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Since then, Raines has refused to let the no supply for the demand,” she says. industry dictate what she can and can’t wear. So Emme decided to make an impact, At age 15, she decided that she wanted to starting with education. In 2014, she started design her own clothing. “I wanted to make “Fashion Without Limits” at Syracuse garments for myself that I actually wanted to University, a program that added size 14–22 wear. If I didn’t, I’d have to wear old granny dress forms for fashion design students to clothing,” she says. “The clothes were too learn with. Illustration, pattern making, and bland and the styles were too bland.” Last draping classes are now taught for sizes 0–22, year, Raines, a Syracuse University graduate not just sizes 0–8. of the class of 2017, created the first plus-size Raines remembers being ecstatic when the senior fashion line the school has ever seen. program began her sophomore year. Almost Raines’ emphasis in school on plus-size immediately, she came up with the idea to fashion is a part of a revolution in the fashion do her senior fashion line all in plus-size. She industry. Up until now, plus-size has been remembers hoping and praying that no one an afterthought, or an extension, of fashion would take the idea before her. “Luckily I design. If a woman doesn’t fit into sizes 0 to caught it before someone else,” she says. At 10, the fashion industry doesn’t pay attention first, she wanted to do her line in knit, because to her. She’s an outsider, stigmatized to the it easily fits to various body shapes. Instead, point where she isn’t considered appropriate she decided that she really wanted to have for fashionable clothing. Surprisingly, a her style embodied in her line. Raines is majority of women in the United States fall African American and loves interesting prints into this category. According to a study done in textiles, so she decided to include African in April 2016 in the International Journal of prints in her designs. “It’s harder for a garment Fashion Design, Technology and Education, to look more flattering on a plus-size figure,” the average size of American women is 16. she says, “because of all the curves and other Plus-size model and body positivity things that you want to enhance and hide.” advocate Emme, like Raines, also deals Despite this, Raines is determined to use the with and recognizes this problem. “Millions skills she learned through “Fashion Without of women in our country are over a size 12 Limits” to design clothes that are stylish and and they can’t find clothing options suitable flattering for plus-size women. She’s happy to their personality or to their lifestyle. It that she is the first to take what she learned in doesn’t make any sense,” she says. At 26 Emme’s program and run with it. years old, she became a plus-size model. Raines hopes to run even further and use Describing herself as a “healthy, Amazonian- what she’s done at SU to help progress the type woman,” she is roughly a size 14 and industry; however, when it comes to her continues to struggle with finding clothes that future, she has reservations. “The fashion fit her body. For example, she says that she industry is extremely competitive,” she says, would often walk into a department store to “and I’m not sure that I can find a job without find that the only size 14 garments they had any connections.” Currently she is working as available were out of stock. “There’s simply a costume designer at Redhouse Arts Center JERK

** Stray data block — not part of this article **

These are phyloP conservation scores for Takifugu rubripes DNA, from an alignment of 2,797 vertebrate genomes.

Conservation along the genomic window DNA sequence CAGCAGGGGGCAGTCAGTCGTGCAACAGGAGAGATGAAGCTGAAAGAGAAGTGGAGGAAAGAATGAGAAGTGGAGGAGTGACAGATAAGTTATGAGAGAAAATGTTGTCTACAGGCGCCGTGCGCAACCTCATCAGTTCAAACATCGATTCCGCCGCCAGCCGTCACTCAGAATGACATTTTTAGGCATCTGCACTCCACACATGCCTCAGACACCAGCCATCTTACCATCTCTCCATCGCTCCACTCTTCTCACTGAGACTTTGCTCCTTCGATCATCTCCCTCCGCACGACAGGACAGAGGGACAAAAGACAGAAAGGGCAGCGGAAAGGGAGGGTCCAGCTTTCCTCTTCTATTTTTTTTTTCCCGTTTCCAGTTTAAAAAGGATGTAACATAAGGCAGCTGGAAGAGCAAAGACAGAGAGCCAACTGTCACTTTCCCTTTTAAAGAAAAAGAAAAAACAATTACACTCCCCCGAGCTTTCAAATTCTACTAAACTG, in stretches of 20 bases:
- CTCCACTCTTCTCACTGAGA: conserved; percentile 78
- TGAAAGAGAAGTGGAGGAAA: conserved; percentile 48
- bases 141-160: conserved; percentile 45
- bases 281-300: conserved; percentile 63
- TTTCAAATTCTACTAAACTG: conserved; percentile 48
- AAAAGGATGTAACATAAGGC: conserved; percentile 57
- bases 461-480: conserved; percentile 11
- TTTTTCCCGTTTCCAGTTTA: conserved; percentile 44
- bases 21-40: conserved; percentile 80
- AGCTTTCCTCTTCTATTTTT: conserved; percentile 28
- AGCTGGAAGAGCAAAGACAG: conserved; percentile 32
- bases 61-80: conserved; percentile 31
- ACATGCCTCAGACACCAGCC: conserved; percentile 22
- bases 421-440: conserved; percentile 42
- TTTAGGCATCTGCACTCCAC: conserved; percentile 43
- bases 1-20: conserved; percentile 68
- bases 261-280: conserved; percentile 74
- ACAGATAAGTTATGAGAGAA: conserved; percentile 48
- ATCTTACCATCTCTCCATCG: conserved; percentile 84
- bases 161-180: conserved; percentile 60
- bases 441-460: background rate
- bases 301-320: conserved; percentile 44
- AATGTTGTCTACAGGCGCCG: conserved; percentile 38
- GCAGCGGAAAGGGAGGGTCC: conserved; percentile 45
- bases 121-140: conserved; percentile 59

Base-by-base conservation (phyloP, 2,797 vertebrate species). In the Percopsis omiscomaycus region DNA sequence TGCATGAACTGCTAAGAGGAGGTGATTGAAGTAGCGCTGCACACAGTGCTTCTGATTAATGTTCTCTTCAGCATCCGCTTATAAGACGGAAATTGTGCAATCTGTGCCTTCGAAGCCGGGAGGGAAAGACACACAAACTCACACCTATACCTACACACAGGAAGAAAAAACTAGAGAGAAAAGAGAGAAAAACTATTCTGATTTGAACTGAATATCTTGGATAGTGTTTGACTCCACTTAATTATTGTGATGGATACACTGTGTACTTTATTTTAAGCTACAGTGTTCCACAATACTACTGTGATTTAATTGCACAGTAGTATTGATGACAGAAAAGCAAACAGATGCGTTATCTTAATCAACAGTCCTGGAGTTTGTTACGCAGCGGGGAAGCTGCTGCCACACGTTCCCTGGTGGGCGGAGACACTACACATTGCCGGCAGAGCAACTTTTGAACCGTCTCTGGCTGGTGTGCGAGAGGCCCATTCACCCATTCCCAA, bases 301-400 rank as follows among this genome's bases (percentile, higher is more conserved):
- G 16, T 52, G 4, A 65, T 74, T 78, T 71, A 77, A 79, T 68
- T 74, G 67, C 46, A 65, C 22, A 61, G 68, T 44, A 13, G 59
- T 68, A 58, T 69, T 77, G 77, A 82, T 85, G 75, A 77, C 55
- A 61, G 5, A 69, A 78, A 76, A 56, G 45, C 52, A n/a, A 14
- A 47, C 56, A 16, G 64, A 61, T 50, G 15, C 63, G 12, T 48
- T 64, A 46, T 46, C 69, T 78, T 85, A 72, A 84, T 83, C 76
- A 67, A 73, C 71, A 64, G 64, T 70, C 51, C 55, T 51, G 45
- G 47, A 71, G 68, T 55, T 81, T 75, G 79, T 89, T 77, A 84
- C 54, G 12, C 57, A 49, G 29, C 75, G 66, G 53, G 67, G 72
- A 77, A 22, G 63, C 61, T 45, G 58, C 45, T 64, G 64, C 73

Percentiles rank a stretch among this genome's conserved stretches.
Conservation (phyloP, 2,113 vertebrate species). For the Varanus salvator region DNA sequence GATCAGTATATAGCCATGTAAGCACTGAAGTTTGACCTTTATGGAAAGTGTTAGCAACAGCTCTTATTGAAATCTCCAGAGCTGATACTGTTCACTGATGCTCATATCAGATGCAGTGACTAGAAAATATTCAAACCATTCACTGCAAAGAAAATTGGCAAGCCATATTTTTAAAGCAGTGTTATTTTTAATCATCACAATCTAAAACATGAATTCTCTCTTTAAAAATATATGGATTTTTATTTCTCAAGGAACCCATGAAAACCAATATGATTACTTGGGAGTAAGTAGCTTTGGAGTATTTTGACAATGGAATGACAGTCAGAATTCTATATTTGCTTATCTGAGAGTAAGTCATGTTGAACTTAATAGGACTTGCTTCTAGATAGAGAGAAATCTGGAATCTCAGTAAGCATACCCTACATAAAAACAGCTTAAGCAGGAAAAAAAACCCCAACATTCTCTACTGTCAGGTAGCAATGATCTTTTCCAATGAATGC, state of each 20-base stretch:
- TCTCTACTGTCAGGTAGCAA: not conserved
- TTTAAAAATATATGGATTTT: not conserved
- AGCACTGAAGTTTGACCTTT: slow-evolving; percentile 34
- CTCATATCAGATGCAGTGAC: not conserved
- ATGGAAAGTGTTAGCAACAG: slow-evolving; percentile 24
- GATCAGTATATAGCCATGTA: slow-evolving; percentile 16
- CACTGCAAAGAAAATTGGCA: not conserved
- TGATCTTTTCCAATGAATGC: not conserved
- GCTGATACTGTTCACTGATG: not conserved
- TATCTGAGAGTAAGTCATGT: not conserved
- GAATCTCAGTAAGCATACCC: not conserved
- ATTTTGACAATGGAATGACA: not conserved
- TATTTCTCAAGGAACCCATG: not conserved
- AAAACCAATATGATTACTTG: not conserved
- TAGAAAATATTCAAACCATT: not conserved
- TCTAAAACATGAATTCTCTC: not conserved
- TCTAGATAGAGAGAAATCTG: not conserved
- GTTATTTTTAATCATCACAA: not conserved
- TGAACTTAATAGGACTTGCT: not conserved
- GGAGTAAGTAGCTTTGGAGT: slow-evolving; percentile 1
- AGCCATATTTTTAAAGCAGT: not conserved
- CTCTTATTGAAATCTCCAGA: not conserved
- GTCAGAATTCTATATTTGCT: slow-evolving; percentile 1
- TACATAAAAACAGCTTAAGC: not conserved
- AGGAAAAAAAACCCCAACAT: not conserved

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extremely competitive,” she said, “and I’m not sure that I can find a job without any connections.” Her fallbacks are to either look for jobs in the textile industry, or freelance her own plus size lines and see if they gain any ground. She knows that the fashion industry isn’t completely accepting of plus size fashion design quite yet, but she still sticks with it. “I know I’m only one person but I try and push the idea,” she said. Her doubts aren’t misplaced; the fashion industry has its reasons for avoiding plus size lines. Laura Zapata, a professional celebrity stylist and past stylist for clothing company Top Shop, deals with the challenges of styling plus size celebrities but understands the fashion industry’s pushback. Just recently, she styled Dascha Polanco, a celebrity actress, for the Emmy’s, who publically spoke out against designers’ reluctance to create a red carpet dress for her. Zapata knows that sometimes it can simply be a cost issue. Trendy, mainstream fashionable clothing companies only have one or two sample sizes on hand for celebrities to try on, and they don’t want to spend the money to make more unless they know that it will be bought. She knows it also simply costs more to use more fabric in the making of a larger garment. When Zapata worked as a stylist for Top